U.S. nuclear energy facilities are highly unlikely to experience the devastating combination of a massive earthquake and tsunami that crippled the Fukushima Daiichi power plant in Japan, but the events there underscored the need to guard against even very unlikely combinations of extreme natural forces.
The nuclear energy industry agrees with most issues the U.S. Nuclear Regulatory Commission has identified since Fukushima to complement existing seismic and flood protection programs.
The American nuclear industry didn’t wait for the NRC to take action after Fukushima. Within days of the disaster in Japan, plant operators began triple-checking the capability of America’s reactors to withstand extreme natural events. Specific actions included verifying that vital materials and equipment are properly protected from floods, earthquakes and other natural phenomena. To further ensure safety, the industry supports additional steps, such as:
- conducting more comprehensive inspections of seismic and flooding protection to identify and correct plant-specific vulnerabilities
- evaluating new seismic hazard information and, where appropriate, implementing plant modifications to enhance seismic safety
- establishing protocols for evaluating significant new information related to earthquakes and floods as that information becomes available.
“On an ongoing basis, the industry verifies each company’s program for monitoring and maintenance of protection against earthquakes and floods,” said Tony Pietrangelo, chief nuclear officer at the Nuclear Energy Institute. “Initial plant designs were conceived with a built-in margin of safety greater than the largest earthquake and flood ever known for the region. These robust design standards, which already protect against extremely rare forces of nature, are further strengthened by this extra margin of safety.”
A Proven Track Record of Success
Thanks to the industry’s scientific research and extremely strong plant design and construction, nuclear energy facilities have repeatedly withstood nature’s wrath.
When Hurricane Katrina slammed into the Gulf Coast in 2005, the Waterford nuclear energy facility, just 20 miles from New Orleans, bore the brunt of the storm. The plant shut down safely, according to its license guidelines, and relied on emergency diesel generators for four and a half days until power from the grid was restored.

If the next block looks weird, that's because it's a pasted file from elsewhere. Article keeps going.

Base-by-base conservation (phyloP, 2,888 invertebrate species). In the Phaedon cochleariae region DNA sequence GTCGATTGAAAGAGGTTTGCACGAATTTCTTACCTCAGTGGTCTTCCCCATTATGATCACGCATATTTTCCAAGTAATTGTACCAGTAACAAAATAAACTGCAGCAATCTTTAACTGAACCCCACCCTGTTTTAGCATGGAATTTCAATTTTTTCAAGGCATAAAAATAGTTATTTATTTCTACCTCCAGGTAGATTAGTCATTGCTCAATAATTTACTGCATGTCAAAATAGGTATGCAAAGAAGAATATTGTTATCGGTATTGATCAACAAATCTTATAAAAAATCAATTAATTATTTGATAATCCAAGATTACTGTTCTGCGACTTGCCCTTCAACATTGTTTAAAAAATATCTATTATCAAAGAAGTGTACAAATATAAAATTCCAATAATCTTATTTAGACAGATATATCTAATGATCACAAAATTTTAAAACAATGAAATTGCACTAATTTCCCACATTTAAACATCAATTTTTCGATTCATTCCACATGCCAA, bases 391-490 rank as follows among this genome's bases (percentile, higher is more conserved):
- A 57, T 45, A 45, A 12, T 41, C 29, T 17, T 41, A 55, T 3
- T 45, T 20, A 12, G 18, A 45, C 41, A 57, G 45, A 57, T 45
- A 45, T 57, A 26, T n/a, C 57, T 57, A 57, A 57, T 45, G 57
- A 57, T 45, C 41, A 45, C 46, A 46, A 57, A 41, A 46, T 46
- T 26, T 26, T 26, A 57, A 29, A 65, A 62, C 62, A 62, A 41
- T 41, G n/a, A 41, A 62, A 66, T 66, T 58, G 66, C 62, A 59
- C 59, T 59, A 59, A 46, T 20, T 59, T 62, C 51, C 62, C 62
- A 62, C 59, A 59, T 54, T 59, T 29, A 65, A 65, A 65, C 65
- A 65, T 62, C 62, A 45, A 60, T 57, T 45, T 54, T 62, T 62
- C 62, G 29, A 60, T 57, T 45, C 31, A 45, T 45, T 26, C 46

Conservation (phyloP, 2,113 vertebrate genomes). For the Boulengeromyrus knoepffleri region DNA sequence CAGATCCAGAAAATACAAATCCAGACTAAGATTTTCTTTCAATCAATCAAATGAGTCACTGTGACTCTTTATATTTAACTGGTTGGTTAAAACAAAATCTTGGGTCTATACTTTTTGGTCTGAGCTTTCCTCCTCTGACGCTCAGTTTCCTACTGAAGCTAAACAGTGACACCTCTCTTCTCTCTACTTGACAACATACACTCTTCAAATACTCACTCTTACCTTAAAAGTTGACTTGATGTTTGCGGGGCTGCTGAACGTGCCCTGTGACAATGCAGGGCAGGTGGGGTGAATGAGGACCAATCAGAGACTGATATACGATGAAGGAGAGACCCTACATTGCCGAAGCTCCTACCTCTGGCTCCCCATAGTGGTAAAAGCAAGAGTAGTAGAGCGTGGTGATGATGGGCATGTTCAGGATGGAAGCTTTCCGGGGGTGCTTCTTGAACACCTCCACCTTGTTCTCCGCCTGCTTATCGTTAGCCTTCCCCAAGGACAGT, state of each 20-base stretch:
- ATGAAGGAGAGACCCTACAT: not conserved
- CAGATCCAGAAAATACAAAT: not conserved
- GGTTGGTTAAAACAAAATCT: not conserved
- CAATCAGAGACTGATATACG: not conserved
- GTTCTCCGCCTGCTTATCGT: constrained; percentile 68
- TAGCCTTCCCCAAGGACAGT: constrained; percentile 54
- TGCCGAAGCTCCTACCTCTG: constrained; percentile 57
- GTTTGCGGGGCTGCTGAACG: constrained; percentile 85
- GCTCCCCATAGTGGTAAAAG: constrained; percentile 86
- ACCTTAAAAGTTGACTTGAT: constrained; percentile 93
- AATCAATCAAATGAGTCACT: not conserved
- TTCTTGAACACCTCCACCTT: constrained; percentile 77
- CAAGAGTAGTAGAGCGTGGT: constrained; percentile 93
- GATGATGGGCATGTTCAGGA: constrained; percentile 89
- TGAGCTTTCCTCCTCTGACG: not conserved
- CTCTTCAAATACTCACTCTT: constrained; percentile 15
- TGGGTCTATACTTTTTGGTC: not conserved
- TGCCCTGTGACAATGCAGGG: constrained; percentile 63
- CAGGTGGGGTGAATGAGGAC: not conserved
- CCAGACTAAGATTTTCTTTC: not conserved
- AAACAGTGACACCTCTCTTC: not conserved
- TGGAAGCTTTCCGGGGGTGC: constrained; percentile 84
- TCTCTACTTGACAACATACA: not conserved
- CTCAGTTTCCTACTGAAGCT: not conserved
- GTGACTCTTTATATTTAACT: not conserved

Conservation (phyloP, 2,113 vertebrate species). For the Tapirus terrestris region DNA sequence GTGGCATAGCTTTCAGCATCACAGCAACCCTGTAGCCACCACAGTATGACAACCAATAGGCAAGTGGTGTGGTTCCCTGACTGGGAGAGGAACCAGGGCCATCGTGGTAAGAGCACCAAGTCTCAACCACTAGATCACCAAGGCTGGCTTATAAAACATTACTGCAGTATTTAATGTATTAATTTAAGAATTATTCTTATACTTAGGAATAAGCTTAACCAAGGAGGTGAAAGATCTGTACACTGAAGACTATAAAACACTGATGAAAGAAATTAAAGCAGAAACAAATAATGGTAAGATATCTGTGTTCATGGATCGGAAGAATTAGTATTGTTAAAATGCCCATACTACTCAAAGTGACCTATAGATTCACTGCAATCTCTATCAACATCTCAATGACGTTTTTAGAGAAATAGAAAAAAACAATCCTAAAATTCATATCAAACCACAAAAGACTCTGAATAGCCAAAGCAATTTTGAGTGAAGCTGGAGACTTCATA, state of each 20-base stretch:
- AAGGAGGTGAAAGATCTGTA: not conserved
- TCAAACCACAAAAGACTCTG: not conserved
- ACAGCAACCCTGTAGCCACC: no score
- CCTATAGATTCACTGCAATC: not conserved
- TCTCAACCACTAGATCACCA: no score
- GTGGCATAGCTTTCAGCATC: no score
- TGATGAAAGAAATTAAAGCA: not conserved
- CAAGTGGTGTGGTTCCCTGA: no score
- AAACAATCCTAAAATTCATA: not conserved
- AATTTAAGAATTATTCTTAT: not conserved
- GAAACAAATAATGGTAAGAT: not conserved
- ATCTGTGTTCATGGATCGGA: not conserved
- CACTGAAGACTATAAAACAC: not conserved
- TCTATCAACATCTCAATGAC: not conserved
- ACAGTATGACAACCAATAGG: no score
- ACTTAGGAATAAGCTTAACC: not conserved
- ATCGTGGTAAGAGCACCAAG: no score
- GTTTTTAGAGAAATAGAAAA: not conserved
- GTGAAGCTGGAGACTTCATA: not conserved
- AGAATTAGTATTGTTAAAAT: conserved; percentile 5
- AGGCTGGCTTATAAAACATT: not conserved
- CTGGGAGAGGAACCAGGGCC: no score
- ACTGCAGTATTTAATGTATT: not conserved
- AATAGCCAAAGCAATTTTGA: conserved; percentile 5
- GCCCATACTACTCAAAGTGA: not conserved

When a series of tornadoes destroyed transmission lines and ravaged the area around the Tennessee Valley Authority’s Browns Ferry reactors in Alabama earlier this year, all three reactors shut down safely and seven huge emergency generators supplied backup power – all according to plan.
Also, when the Missouri River rose to record flood levels this summer, two reactors in Nebraska took measures to remain safe. The Cooper Nuclear Station remained at full power and secure with all vital and safety systems dry and operable. The Fort Calhoun nuclear facility was already shut down for refueling and maintenance, and protective measures kept the plant safe despite floodwaters that surrounded the site.
And, most recently, when an earthquake struck Virginia this summer, the North Anna Power Station, just 11 miles from the earthquake’s epicenter, safely shut down. According to plan, locomotive-sized diesel generators kicked in to power critical safety systems. Even though the ground accelerations from the earthquake exceeded the design parameters of the plant, the facility did not sustain any serious damage.
“You’d expect to find damage; the reality is we have found nothing,” said Eugene S. Grecheck, vice president for nuclear development, Dominion Virginia Power, during his remarks at the Governor’s Conference on Energy on October 17.
“The plant actually rode it out very well as far as we can tell today,” said Martin J. Virgilio, the NRC’s deputy executive director for reactor and preparedness programs, who also spoke at the conference.
All U.S. nuclear plants were designed to withstand the strongest historical earthquakes and floods at the plant site and the surrounding area, with an additional margin of safety to guard against the unexpected.
As part of an effort that began in 2005, industry and the NRC are currently evaluating the effect of new seismic hazard information on plants in the central and eastern U.S. The industry will continue to work with the NRC to ensure that an appropriate safety margin is maintained.